Field Tested: Outdoor Research Bolin Jacket

I admit that I have a problem with jackets. Particularly hard shell waterproof jackets.  I have too many! I only wear these jackets in the winter months for hiking and ice climbing, for protection from wind and moisture. I want something waterproof, durable, and VERY breathable. This is a hard combination to get right. Shell jackets always seem to be “too waterproof” and feel like you’re sweating and wearing a trash bag or they’re simply not waterproof enough… a soft shell that wets out.


This is where the new Outdoor Research Bolin jacket comes in. New for the 2017-2018 season, Outdoor Research is marketing the Bolin jacket as a do-it-all “alpine climbing” jacket.  This shell attempts to bridge the gap between hard shell and soft shell jackets by providing lightweight, waterproof, durable, breathable protection with a little stretch! I’ve had this jacket for several months now, long enough to form a educated opinion on it.

Outdoor Research Bolin Jacket


Specifications:

  • Body Material : AscentShell™ 3 Layer 20D Ripstop Nylon
  • Upper/Shoulder Material: AscentShell™ 3 Layer 70D Woven Nylon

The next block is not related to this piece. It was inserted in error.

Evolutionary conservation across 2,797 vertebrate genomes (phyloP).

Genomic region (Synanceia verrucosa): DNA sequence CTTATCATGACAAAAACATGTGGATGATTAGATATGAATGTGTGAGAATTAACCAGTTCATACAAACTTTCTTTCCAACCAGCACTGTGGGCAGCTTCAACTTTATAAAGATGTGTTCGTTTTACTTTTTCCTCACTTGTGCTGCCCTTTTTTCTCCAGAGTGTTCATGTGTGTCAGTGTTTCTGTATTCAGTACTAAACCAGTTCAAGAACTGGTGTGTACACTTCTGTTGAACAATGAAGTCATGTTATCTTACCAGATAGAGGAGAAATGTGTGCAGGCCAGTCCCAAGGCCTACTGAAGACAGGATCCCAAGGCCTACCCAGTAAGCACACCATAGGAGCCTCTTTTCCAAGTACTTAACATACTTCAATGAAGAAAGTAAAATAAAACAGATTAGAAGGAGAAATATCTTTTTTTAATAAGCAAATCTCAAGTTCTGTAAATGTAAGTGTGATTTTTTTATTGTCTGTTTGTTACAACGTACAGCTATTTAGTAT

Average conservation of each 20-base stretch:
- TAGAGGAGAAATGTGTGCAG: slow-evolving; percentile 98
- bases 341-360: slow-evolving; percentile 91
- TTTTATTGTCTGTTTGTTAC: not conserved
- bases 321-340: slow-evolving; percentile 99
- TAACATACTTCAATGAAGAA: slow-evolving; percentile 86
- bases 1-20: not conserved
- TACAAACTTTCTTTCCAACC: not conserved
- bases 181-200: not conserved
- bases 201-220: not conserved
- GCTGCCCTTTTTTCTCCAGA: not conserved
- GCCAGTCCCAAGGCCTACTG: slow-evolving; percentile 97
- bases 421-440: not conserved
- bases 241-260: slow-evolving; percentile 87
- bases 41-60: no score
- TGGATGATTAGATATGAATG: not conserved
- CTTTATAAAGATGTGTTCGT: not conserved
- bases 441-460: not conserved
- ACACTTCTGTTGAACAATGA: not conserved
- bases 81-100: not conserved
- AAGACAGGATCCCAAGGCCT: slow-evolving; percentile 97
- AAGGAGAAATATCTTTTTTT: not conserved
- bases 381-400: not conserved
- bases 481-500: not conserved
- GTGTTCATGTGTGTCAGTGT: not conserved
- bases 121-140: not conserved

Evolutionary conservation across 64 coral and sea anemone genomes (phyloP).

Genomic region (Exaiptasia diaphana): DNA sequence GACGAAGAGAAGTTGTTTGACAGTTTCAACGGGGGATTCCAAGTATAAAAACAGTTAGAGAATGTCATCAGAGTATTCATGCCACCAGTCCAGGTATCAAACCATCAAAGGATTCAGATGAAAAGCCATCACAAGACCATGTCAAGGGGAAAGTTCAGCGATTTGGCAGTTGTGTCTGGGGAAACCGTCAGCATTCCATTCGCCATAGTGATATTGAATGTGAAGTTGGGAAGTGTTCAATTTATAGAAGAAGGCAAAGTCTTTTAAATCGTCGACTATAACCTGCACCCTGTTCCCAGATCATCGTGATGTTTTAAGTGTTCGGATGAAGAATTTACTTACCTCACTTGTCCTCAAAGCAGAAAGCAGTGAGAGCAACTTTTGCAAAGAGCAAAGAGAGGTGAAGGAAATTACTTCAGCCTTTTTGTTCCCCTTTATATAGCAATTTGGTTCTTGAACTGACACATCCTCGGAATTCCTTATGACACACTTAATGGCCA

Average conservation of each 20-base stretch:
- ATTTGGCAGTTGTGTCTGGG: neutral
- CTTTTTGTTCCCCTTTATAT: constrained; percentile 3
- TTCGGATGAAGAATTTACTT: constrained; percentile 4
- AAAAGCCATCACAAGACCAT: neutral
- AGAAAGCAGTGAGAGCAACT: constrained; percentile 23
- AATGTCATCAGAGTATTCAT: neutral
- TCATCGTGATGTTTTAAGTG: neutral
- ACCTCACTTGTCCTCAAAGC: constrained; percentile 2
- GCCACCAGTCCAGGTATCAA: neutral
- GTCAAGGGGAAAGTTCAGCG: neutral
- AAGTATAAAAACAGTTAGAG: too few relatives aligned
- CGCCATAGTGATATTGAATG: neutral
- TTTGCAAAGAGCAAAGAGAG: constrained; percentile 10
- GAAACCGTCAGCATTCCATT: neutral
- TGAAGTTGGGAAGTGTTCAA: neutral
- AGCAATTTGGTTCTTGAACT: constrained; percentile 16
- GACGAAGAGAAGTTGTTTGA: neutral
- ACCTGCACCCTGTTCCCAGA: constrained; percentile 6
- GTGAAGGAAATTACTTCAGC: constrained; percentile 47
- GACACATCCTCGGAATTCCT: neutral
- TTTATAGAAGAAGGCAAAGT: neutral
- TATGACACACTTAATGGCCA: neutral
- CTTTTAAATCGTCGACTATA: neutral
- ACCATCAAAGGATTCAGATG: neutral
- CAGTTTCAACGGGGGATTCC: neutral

• Waterproof: 10,000 mm Rating
  • Back Length: 31 1/2″
  • Weight: 17.4 oz (Size Large)
  • Helmet Compatible Hood
  • MSRP: $299.99

Design

Looking at the specs you’ll notice that this jacket is actually composed of two different materials. 20D and 70D Nylon. Outdoor Research got clever here. They use the more durable 70D Nylon throughout the shoulders and arms where a backpack may cause wear and tear. The lighter 20D Nylon is found throughout the body of the jacket. This combination allows the Outdoor Research Bolin jacket to remain incredibly lightweight at only 12 ounces for my size small. it’s also much more packable and breathable than its heavier competition.

Outdoor Research Bolin Jacket

The OR Bolin jacket features a zippered napoleon pocket on the chest that’s fairly large, big enough to fit a smart phone or extra hand warmers in. Along with two zipplered hand pockets that are very large and feature hoods to prevent excess moisture from getting in. Inside the jacket are additional “drop in” pockets that are great for stashing extra gloves at the belay or other items you want to keep close to your body for warmth.

Outdoor Research Bolin Jacket Inner Pockets

The main zipper of the jacket is a double zipper which means you can unzip from the bottom allowing you to wear it over a climbing harness or as a poncho. All of the zippers on the jacket are nice chunky YKK zippers with rubberized leashes. The hood is helmet compatible and includes volume reducing cords in the back, and at the sides to allow you not to look like a goof when you’re NOT wearing a helmet. The hood also has a molded wire brim to keep that gnarly spin drift out of your face. The waist also features a hem cord. The cuffs of the jacket feature a small elastic section along with a Velcro closure to keep the sleeves tight under or over your gloves.